A typical Disney movie has a theme song and features a prince and a princess that takes over the world. The princess is a tall, slender, pale skin, and long-haired girl. These features, amongst other things, have been used as counter-intuitive arguments that Disney princesses impose stereotypical ideas into the minds of girls about how they should look like. For instance, in Snow White, Aurora, and Belle all resemble white girls living in a white supremacists world (Taylor). Over the last decade, Disney movies have been a subject of controversy as most films have been branded as racist and sexists. With this spiraling hot debate, Disney purports no high ground for racism or sexists and produces racist free content.  But not much has been forthcoming as many more movies have shown instances of racism that are not princess-related. Most of the film seems to gravitate towards ethical bias on the grounds of violence, priorities, and education. For example, in the movie Aladdin, the theme song contains barbaric and violent theme lyrics that are termed retrogressive.

On the other hand, critics argue that Disney movies are sexist as the princess is portrayed as weak and in distress and in dire need for a man to save her.  This is evident in the Disney movie sleeping beauty; the princess accidentally pricks her finger and is put to sleep as she cannot be healed unless the prince kissed her. In the contemporary world, this scene is viewed as demeaning and belittling to the female gender. The emphasis of male power to save the princess is connoted as sexism. People categorically state that this limits the capability of girls to do things on their own as they are made to believe that a man must help them.

Conversely, at the same time, Disney movies have made a positive impact and shaped the lives of many children as they grow up. Many children can attest that they have known the real meaning of friendships from the antics of characters in Jungle’s book, Toy Story, The Lion King, and The Fox (Julia and Palm). Whether cruising the deep sea waters, snowy mountains or the vast savannah grasslands all Disney movies characters feels the audience with excitement and awe as expressed by the characters themselves. While stories such as Moana, Peter pan gives the audience hope that anything is possible if we believe.  Disney movies portray the same love for friendship, family, adventure, and our partners through different stories. All Disney movie characters and stories feel the audience with excitement determination and hope. Make the audience sweeps excited and in awe like the characters in the play. They not only entertain but also teach us lessons and morals, such as accepting people for who they are and respect our differences. We learn the innate power of love for the ability to conquer all evils things in the world. Children who have grown up watching Disney abide by the vital lessons they have picked from various characters in the movies. Above all else, these movies boost the child’s creativity and imagination and instill in them at an early age the importance of hard work, friendships, and family , all thanks to the great stories and adventure.  With the continuous sprouting of rich and complex progressive and social liberal super hero plays it is unfathomable to weigh the harmful impacts of super hero plays and books on children and adults.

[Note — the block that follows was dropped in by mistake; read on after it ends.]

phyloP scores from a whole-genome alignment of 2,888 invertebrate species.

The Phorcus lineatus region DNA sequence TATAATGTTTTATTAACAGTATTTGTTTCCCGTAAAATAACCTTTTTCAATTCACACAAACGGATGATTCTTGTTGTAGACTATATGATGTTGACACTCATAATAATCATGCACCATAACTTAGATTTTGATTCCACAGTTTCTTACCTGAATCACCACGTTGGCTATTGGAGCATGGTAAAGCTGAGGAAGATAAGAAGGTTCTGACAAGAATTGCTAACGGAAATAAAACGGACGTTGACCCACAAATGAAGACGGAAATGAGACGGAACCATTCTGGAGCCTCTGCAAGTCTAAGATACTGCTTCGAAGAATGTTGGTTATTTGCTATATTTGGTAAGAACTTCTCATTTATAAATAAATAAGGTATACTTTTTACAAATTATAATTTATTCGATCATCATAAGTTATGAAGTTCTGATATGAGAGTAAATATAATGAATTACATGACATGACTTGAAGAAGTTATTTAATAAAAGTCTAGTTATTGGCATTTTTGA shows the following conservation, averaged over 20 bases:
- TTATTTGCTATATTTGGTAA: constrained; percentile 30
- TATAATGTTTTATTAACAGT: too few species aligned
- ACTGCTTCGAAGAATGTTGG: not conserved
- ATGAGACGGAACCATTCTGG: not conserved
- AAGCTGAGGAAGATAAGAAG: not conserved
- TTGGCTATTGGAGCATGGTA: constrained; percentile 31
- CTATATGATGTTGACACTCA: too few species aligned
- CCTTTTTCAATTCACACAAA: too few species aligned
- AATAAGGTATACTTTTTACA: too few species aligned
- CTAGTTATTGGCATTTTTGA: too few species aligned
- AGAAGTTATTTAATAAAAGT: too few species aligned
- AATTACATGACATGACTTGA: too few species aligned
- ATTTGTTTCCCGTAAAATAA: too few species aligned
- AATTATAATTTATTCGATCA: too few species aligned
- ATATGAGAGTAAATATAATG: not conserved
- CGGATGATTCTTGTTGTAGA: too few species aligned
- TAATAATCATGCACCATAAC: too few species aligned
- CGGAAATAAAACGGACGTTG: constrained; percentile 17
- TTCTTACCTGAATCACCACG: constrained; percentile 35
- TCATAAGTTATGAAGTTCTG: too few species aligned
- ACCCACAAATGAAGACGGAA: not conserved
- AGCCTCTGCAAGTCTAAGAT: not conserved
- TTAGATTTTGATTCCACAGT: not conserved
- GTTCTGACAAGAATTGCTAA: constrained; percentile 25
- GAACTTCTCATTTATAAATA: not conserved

Works Cited

Ariana, Young, Gabriel Shira and Hollar Jordan. “Batman to the rescue! The protective effects of parasocial relationships with muscular superheroes on men’s body image.” Journal of Experimental Social Psychology (2013): 173-177.

Gabriel, Cruz Arnoldo. “SUPERHEROES & STEREOTYPES: A CRITICAL ANALYSIS OF RACE, GENDER, AND.” Dissertation for Doctor of Philosophy Bowling Green State University December 2018.!etd.send_file?accession=bgsu1542044502896871&disposition=inline.

Julia, Callbeck and Harbor Palm. The Impact of a Disney Movie. 16 March 2017. April 2020.

Sigrid, Jones. “Superheroes and Children’s Culture.” Doctoral dissertation, MA Thesis, University of London 2006.

Taylor. The Life of a Disney Child:Are Disney Movies Good or Bad for Children? 11 March 2014. April 2020.